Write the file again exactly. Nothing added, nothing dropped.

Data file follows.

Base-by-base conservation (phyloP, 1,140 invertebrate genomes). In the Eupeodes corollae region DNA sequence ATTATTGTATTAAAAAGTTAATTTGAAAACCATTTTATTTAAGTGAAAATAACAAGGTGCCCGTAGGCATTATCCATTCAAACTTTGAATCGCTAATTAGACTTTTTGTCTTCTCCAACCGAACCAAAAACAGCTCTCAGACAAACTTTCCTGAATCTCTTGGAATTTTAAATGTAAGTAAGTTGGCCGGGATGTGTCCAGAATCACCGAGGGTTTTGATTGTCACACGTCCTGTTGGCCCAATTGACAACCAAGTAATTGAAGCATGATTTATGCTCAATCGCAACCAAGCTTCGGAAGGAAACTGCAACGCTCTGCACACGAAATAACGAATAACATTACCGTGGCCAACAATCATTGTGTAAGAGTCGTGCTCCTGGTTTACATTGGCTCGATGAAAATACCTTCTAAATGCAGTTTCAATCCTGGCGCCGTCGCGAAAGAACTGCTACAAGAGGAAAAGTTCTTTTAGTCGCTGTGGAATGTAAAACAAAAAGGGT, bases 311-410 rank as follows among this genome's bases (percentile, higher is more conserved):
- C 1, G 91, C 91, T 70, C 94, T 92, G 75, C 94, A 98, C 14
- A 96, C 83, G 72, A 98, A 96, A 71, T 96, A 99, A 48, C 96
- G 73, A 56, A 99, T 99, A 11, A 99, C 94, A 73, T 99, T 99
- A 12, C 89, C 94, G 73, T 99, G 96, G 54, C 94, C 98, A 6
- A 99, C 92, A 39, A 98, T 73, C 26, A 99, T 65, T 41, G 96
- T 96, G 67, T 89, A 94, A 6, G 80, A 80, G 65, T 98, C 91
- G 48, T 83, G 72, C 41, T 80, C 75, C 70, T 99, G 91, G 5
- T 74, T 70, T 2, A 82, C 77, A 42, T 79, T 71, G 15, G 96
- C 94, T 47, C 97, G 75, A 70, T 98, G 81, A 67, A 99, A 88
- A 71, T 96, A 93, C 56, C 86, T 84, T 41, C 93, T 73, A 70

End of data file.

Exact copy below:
Base-by-base conservation (phyloP, 1,140 invertebrate genomes). In the Eupeodes corollae region DNA sequence ATTATTGTATTAAAAAGTTAATTTGAAAACCATTTTATTTAAGTGAAAATAACAAGGTGCCCGTAGGCATTATCCATTCAAACTTTGAATCGCTAATTAGACTTTTTGTCTTCTCCAACCGAACCAAAAACAGCTCTCAGACAAACTTTCCTGAATCTCTTGGAATTTTAAATGTAAGTAAGTTGGCCGGGATGTGTCCAGAATCACCGAGGGTTTTGATTGTCACACGTCCTGTTGGCCCAATTGACAACCAAGTAATTGAAGCATGATTTATGCTCAATCGCAACCAAGCTTCGGAAGGAAACTGCAACGCTCTGCACACGAAATAACGAATAACATTACCGTGGCCAACAATCATTGTGTAAGAGTCGTGCTCCTGGTTTACATTGGCTCGATGAAAATACCTTCTAAATGCAGTTTCAATCCTGGCGCCGTCGCGAAAGAACTGCTACAAGAGGAAAAGTTCTTTTAGTCGCTGTGGAATGTAAAACAAAAAGGGT, bases 311-410 rank as follows among this genome's bases (percentile, higher is more conserved):
- C 1, G 91, C 91, T 70, C 94, T 92, G 75, C 94, A 98, C 14
- A 96, C 83, G 72, A 98, A 96, A 71, T 96, A 99, A 48, C 96
- G 73, A 56, A 99, T 99, A 11, A 99, C 94, A 73, T 99, T 99
- A 12, C 89, C 94, G 73, T 99, G 96, G 54, C 94, C 98, A 6
- A 99, C 92, A 39, A 98, T 73, C 26, A 99, T 65, T 41, G 96
- T 96, G 67, T 89, A 94, A 6, G 80, A 80, G 65, T 98, C 91
- G 48, T 83, G 72, C 41, T 80, C 75, C 70, T 99, G 91, G 5
- T 74, T 70, T 2, A 82, C 77, A 42, T 79, T 71, G 15, G 96
- C 94, T 47, C 97, G 75, A 70, T 98, G 81, A 67, A 99, A 88
- A 71, T 96, A 93, C 56, C 86, T 84, T 41, C 93, T 73, A 70